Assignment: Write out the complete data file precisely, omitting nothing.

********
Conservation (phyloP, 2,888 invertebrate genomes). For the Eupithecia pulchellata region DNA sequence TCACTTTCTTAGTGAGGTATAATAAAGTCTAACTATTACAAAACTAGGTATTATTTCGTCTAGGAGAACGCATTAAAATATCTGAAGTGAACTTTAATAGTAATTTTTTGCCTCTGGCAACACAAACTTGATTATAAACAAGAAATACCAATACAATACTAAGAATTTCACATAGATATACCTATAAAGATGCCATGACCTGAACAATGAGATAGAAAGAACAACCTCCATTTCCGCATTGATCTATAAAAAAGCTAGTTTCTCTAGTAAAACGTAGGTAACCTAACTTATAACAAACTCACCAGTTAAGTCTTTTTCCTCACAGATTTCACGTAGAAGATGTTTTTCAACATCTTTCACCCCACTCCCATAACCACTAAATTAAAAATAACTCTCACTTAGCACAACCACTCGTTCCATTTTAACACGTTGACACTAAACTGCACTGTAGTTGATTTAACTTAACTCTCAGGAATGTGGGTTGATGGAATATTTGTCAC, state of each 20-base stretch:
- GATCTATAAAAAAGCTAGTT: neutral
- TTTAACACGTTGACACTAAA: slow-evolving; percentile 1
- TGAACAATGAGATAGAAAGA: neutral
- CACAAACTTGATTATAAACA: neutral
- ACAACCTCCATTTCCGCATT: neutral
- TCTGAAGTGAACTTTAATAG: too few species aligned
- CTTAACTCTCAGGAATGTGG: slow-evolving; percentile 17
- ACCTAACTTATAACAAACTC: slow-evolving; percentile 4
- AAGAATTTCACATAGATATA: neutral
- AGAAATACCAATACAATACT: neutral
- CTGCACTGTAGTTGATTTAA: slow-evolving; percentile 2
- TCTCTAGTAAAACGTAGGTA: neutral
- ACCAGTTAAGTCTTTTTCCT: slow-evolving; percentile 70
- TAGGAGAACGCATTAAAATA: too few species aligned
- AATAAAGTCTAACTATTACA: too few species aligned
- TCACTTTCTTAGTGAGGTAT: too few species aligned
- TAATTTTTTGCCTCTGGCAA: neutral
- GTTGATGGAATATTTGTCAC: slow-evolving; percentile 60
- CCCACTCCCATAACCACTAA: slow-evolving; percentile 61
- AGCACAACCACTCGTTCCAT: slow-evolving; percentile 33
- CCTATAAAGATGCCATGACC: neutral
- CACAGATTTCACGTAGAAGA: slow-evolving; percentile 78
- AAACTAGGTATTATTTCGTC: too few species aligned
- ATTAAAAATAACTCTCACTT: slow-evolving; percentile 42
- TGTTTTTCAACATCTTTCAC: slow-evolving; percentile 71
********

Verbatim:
Conservation (phyloP, 2,888 invertebrate genomes). For the Eupithecia pulchellata region DNA sequence TCACTTTCTTAGTGAGGTATAATAAAGTCTAACTATTACAAAACTAGGTATTATTTCGTCTAGGAGAACGCATTAAAATATCTGAAGTGAACTTTAATAGTAATTTTTTGCCTCTGGCAACACAAACTTGATTATAAACAAGAAATACCAATACAATACTAAGAATTTCACATAGATATACCTATAAAGATGCCATGACCTGAACAATGAGATAGAAAGAACAACCTCCATTTCCGCATTGATCTATAAAAAAGCTAGTTTCTCTAGTAAAACGTAGGTAACCTAACTTATAACAAACTCACCAGTTAAGTCTTTTTCCTCACAGATTTCACGTAGAAGATGTTTTTCAACATCTTTCACCCCACTCCCATAACCACTAAATTAAAAATAACTCTCACTTAGCACAACCACTCGTTCCATTTTAACACGTTGACACTAAACTGCACTGTAGTTGATTTAACTTAACTCTCAGGAATGTGGGTTGATGGAATATTTGTCAC, state of each 20-base stretch:
- GATCTATAAAAAAGCTAGTT: neutral
- TTTAACACGTTGACACTAAA: slow-evolving; percentile 1
- TGAACAATGAGATAGAAAGA: neutral
- CACAAACTTGATTATAAACA: neutral
- ACAACCTCCATTTCCGCATT: neutral
- TCTGAAGTGAACTTTAATAG: too few species aligned
- CTTAACTCTCAGGAATGTGG: slow-evolving; percentile 17
- ACCTAACTTATAACAAACTC: slow-evolving; percentile 4
- AAGAATTTCACATAGATATA: neutral
- AGAAATACCAATACAATACT: neutral
- CTGCACTGTAGTTGATTTAA: slow-evolving; percentile 2
- TCTCTAGTAAAACGTAGGTA: neutral
- ACCAGTTAAGTCTTTTTCCT: slow-evolving; percentile 70
- TAGGAGAACGCATTAAAATA: too few species aligned
- AATAAAGTCTAACTATTACA: too few species aligned
- TCACTTTCTTAGTGAGGTAT: too few species aligned
- TAATTTTTTGCCTCTGGCAA: neutral
- GTTGATGGAATATTTGTCAC: slow-evolving; percentile 60
- CCCACTCCCATAACCACTAA: slow-evolving; percentile 61
- AGCACAACCACTCGTTCCAT: slow-evolving; percentile 33
- CCTATAAAGATGCCATGACC: neutral
- CACAGATTTCACGTAGAAGA: slow-evolving; percentile 78
- AAACTAGGTATTATTTCGTC: too few species aligned
- ATTAAAAATAACTCTCACTT: slow-evolving; percentile 42
- TGTTTTTCAACATCTTTCAC: slow-evolving; percentile 71